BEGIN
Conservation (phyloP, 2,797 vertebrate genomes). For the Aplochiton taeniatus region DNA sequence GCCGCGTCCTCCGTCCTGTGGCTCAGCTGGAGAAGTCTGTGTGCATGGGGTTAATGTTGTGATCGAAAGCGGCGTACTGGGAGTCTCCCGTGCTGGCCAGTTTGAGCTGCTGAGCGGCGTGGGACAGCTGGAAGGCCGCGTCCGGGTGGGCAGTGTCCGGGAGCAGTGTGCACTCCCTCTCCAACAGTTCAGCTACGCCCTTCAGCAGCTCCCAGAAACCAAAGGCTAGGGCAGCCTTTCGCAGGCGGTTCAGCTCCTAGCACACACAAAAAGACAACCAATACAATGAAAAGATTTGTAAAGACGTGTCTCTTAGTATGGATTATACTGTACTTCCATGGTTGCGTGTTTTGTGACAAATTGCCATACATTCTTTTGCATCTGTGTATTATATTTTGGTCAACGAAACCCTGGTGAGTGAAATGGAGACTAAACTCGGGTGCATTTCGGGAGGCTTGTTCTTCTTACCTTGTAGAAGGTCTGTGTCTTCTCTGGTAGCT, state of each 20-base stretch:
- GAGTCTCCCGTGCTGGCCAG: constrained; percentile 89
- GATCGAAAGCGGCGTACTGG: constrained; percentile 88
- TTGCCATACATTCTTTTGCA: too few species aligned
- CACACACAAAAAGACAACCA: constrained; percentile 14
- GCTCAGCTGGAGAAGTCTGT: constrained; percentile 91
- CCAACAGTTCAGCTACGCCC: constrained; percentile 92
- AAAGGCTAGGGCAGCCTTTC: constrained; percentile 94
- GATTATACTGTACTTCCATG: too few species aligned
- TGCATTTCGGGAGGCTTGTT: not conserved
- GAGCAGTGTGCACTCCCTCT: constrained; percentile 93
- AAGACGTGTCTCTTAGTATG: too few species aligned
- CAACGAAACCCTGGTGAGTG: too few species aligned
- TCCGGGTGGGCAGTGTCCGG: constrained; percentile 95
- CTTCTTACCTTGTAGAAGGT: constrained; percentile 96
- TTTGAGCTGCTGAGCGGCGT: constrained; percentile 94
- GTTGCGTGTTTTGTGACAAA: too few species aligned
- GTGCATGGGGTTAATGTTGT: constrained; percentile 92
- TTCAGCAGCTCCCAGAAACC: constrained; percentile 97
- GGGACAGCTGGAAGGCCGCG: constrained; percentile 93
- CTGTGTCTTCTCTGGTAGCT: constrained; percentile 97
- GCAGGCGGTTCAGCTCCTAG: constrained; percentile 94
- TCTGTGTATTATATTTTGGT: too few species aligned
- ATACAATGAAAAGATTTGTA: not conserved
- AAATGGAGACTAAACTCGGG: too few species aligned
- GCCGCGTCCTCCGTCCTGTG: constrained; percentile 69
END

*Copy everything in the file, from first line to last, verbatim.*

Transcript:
Conservation (phyloP, 2,797 vertebrate genomes). For the Aplochiton taeniatus region DNA sequence GCCGCGTCCTCCGTCCTGTGGCTCAGCTGGAGAAGTCTGTGTGCATGGGGTTAATGTTGTGATCGAAAGCGGCGTACTGGGAGTCTCCCGTGCTGGCCAGTTTGAGCTGCTGAGCGGCGTGGGACAGCTGGAAGGCCGCGTCCGGGTGGGCAGTGTCCGGGAGCAGTGTGCACTCCCTCTCCAACAGTTCAGCTACGCCCTTCAGCAGCTCCCAGAAACCAAAGGCTAGGGCAGCCTTTCGCAGGCGGTTCAGCTCCTAGCACACACAAAAAGACAACCAATACAATGAAAAGATTTGTAAAGACGTGTCTCTTAGTATGGATTATACTGTACTTCCATGGTTGCGTGTTTTGTGACAAATTGCCATACATTCTTTTGCATCTGTGTATTATATTTTGGTCAACGAAACCCTGGTGAGTGAAATGGAGACTAAACTCGGGTGCATTTCGGGAGGCTTGTTCTTCTTACCTTGTAGAAGGTCTGTGTCTTCTCTGGTAGCT, state of each 20-base stretch:
- GAGTCTCCCGTGCTGGCCAG: constrained; percentile 89
- GATCGAAAGCGGCGTACTGG: constrained; percentile 88
- TTGCCATACATTCTTTTGCA: too few species aligned
- CACACACAAAAAGACAACCA: constrained; percentile 14
- GCTCAGCTGGAGAAGTCTGT: constrained; percentile 91
- CCAACAGTTCAGCTACGCCC: constrained; percentile 92
- AAAGGCTAGGGCAGCCTTTC: constrained; percentile 94
- GATTATACTGTACTTCCATG: too few species aligned
- TGCATTTCGGGAGGCTTGTT: not conserved
- GAGCAGTGTGCACTCCCTCT: constrained; percentile 93
- AAGACGTGTCTCTTAGTATG: too few species aligned
- CAACGAAACCCTGGTGAGTG: too few species aligned
- TCCGGGTGGGCAGTGTCCGG: constrained; percentile 95
- CTTCTTACCTTGTAGAAGGT: constrained; percentile 96
- TTTGAGCTGCTGAGCGGCGT: constrained; percentile 94
- GTTGCGTGTTTTGTGACAAA: too few species aligned
- GTGCATGGGGTTAATGTTGT: constrained; percentile 92
- TTCAGCAGCTCCCAGAAACC: constrained; percentile 97
- GGGACAGCTGGAAGGCCGCG: constrained; percentile 93
- CTGTGTCTTCTCTGGTAGCT: constrained; percentile 97
- GCAGGCGGTTCAGCTCCTAG: constrained; percentile 94
- TCTGTGTATTATATTTTGGT: too few species aligned
- ATACAATGAAAAGATTTGTA: not conserved
- AAATGGAGACTAAACTCGGG: too few species aligned
- GCCGCGTCCTCCGTCCTGTG: constrained; percentile 69